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"I feel like my spleen is hurting, what could it be?"

ZocdocAnswersI feel like my spleen is hurting, what could it be?


hi i had a fall 18 days ago and landed on my stomach - I had some minor bruising but struggled to move and went to A&E. They said I just had some tender bruising and did an ultrasound to check my organs. but now everything has gone other than a pain coming from under my lower left ribs to the side. Thought maybe my rib was cracked but now that doesn't seem to be the case. I find it hard to sit up when laying down, and tough to tie shoelace etc.... really quite uncomfortable. Just feel like it must be more than the bruising, which has gone.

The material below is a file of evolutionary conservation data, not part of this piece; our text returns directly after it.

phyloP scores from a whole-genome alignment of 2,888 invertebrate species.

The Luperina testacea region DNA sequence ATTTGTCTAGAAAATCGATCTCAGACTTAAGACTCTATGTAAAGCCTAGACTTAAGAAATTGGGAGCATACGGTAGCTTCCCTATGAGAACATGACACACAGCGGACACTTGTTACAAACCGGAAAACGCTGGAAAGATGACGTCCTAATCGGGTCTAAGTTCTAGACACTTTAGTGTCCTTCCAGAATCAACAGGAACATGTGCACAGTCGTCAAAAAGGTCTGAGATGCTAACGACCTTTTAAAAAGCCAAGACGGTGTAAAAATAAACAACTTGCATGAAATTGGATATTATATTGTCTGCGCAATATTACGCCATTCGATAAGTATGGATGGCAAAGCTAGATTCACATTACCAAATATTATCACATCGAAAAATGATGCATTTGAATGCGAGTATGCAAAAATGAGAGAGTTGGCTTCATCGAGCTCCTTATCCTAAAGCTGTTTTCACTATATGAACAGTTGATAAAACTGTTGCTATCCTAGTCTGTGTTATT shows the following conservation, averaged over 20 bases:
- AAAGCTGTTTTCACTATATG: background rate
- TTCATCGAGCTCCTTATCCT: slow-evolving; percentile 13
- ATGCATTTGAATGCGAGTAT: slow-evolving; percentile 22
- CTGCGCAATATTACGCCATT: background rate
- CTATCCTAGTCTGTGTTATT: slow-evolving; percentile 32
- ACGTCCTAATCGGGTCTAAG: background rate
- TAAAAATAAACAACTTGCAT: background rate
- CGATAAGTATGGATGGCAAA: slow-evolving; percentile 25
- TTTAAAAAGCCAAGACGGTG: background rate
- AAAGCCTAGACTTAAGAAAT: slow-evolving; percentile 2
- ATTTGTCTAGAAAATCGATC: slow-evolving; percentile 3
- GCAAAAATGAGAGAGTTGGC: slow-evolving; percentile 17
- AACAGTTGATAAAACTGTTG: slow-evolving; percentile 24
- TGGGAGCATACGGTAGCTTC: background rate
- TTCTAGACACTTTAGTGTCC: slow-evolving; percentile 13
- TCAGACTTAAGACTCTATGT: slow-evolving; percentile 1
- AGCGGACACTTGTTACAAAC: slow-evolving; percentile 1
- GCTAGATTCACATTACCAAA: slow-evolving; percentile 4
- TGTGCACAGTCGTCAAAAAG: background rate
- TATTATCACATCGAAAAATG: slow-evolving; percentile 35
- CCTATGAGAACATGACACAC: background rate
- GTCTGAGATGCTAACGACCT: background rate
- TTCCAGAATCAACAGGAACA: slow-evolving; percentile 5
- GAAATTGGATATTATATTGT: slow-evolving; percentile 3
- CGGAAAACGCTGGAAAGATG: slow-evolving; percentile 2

Residual pain after trauma is very common and can be due to a number of causes. Some of these causes can be serious and some of them are minor, so it would be best to see a doctor regarding your persistent pain. When you do see a doctor, you can discuss the following possibilities. You may have a splenic laceration or hematoma that can cause left-sided abdominal pain. The ultrasound can sometime detect this pathology, but a CT scan is much more sensitive. If you did not have a CT scan, then it is possible you have an undetected splenic injury. In this case, often there is not much to do but control your pain and avoid any further physical contact. However, there can be dangerous changes in the vascular leading to the spleen after a splenic laceration/hematoma, and a doctor can advise you on whether it would be worth obtaining further imaging of your abdomen. A second possibility is that you have a right-sided rib fracture. A chest x-ray, if one was obtained initially, is not 100% sensitive for detecting rib fractures and a chest CT would be more sensitive. If your pain comes when you bend over or apply pressure of the bottom part of your rib cage, you may have a fracture there. Rib fractures can hurt for weeks after the injury, which would explain your pain. You should ask your physician to evaluate whether you might have a broken rib. A final possibility is that you have injured your abdominal wall or chest wall musculature, either with a tear or some bleeding into the muscle itself. These musculoskeletal injuries are usually not serious, but can take a while for the pain to resolve. NSAIDs, like Ibuprofen or Aleve, can be useful to control pain and reduce the local inflammatory response. It is not possible to diagnose the cause of your discomfort without your seeing a doctor. Your pain may be entirely normal, but the fact that it is not improving with time means that you should arrange for an appointment in the near future. You can start out by seeing your primary care doctor, who can decide which, if any, further tests are appropriate for you.

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